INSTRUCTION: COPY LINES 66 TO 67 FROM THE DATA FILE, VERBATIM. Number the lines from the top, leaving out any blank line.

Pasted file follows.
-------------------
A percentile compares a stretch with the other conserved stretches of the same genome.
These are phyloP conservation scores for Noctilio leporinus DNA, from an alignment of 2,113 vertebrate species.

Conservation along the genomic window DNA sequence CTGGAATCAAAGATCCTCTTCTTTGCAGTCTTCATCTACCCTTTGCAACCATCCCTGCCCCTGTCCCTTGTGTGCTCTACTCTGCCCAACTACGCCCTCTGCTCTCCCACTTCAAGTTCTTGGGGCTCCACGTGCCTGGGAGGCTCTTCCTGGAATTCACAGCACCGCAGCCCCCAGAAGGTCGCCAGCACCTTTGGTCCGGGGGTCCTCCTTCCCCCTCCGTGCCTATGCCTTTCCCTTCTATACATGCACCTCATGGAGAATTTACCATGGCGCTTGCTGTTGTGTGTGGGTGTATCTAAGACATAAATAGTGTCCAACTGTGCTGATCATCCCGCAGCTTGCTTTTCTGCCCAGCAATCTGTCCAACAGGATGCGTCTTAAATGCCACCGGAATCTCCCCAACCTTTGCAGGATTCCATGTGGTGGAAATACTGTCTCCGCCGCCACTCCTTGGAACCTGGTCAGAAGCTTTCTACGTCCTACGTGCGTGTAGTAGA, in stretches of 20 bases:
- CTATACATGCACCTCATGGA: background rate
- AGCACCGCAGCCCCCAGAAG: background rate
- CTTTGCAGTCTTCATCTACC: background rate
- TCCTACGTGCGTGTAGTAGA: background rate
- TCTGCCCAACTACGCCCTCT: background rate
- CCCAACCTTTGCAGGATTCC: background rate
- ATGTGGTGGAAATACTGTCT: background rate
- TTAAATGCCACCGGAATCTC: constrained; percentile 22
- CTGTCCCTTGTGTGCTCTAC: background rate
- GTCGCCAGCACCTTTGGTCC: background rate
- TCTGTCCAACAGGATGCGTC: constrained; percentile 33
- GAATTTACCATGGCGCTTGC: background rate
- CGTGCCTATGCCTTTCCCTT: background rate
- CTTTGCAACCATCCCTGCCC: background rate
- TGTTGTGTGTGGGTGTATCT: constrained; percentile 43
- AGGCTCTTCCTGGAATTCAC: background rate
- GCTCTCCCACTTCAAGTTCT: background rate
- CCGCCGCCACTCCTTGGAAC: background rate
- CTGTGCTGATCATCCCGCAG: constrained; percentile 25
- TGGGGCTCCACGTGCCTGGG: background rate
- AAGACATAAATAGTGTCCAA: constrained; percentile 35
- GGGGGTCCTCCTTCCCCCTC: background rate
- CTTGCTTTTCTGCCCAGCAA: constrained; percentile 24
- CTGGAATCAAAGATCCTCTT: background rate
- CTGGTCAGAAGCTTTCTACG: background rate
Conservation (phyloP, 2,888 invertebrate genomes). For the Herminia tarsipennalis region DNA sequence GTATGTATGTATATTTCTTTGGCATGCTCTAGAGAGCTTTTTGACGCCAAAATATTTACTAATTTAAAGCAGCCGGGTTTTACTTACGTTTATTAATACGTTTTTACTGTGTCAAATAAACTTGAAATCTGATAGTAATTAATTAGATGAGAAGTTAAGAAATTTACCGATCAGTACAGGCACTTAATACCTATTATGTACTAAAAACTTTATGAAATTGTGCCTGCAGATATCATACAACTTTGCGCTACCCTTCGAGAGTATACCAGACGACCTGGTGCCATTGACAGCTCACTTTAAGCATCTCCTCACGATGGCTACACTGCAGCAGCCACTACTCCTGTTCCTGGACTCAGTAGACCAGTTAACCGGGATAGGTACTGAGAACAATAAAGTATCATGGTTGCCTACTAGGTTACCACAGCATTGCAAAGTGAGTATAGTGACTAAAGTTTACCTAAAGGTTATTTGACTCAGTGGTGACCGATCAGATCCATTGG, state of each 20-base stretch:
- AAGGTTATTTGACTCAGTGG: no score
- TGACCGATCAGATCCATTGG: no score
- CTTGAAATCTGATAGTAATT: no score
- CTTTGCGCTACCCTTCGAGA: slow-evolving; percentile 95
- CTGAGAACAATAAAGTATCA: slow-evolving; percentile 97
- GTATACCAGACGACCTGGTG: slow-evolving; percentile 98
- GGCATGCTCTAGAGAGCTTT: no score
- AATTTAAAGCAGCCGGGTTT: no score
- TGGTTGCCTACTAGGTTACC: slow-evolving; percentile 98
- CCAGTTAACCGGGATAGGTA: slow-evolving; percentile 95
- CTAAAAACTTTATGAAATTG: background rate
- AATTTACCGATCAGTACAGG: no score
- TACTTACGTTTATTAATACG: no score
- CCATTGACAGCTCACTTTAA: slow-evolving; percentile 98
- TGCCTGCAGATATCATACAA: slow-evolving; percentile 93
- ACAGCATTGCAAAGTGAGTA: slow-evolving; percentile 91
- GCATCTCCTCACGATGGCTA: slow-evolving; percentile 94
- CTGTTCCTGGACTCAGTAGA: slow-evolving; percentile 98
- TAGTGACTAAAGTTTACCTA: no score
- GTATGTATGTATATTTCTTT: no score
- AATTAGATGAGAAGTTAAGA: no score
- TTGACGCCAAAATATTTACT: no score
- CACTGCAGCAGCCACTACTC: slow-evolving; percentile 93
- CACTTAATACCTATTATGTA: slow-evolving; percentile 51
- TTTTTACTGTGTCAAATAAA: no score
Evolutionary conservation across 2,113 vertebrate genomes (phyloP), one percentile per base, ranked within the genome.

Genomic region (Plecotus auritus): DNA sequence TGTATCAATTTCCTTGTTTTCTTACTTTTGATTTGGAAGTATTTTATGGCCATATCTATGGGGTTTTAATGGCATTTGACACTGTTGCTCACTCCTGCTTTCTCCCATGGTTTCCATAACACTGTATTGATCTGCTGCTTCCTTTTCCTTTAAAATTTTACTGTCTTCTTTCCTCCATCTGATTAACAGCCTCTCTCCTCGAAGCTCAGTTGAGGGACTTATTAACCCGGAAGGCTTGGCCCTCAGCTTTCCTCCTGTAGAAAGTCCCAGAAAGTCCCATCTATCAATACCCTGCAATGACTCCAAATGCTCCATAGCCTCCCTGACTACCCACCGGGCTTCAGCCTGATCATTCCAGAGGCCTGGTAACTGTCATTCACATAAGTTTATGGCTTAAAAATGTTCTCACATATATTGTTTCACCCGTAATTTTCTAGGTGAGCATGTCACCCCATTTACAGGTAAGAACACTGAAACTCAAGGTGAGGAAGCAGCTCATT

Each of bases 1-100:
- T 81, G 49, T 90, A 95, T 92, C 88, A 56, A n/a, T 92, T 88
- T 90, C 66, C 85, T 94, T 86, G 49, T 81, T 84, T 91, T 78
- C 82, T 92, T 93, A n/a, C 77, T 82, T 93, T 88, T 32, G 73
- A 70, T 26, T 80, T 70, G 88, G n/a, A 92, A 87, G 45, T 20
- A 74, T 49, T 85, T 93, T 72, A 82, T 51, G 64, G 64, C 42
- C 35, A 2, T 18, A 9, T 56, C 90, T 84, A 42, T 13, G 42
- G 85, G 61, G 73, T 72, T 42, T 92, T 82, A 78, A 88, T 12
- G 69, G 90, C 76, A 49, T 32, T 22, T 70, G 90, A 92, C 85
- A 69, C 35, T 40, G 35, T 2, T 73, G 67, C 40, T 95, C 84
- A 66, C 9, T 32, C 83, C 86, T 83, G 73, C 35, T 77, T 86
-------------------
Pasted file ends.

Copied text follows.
- A 69, C 35, T 40, G 35, T 2, T 73, G 67, C 40, T 95, C 84
- A 66, C 9, T 32, C 83, C 86, T 83, G 73, C 35, T 77, T 86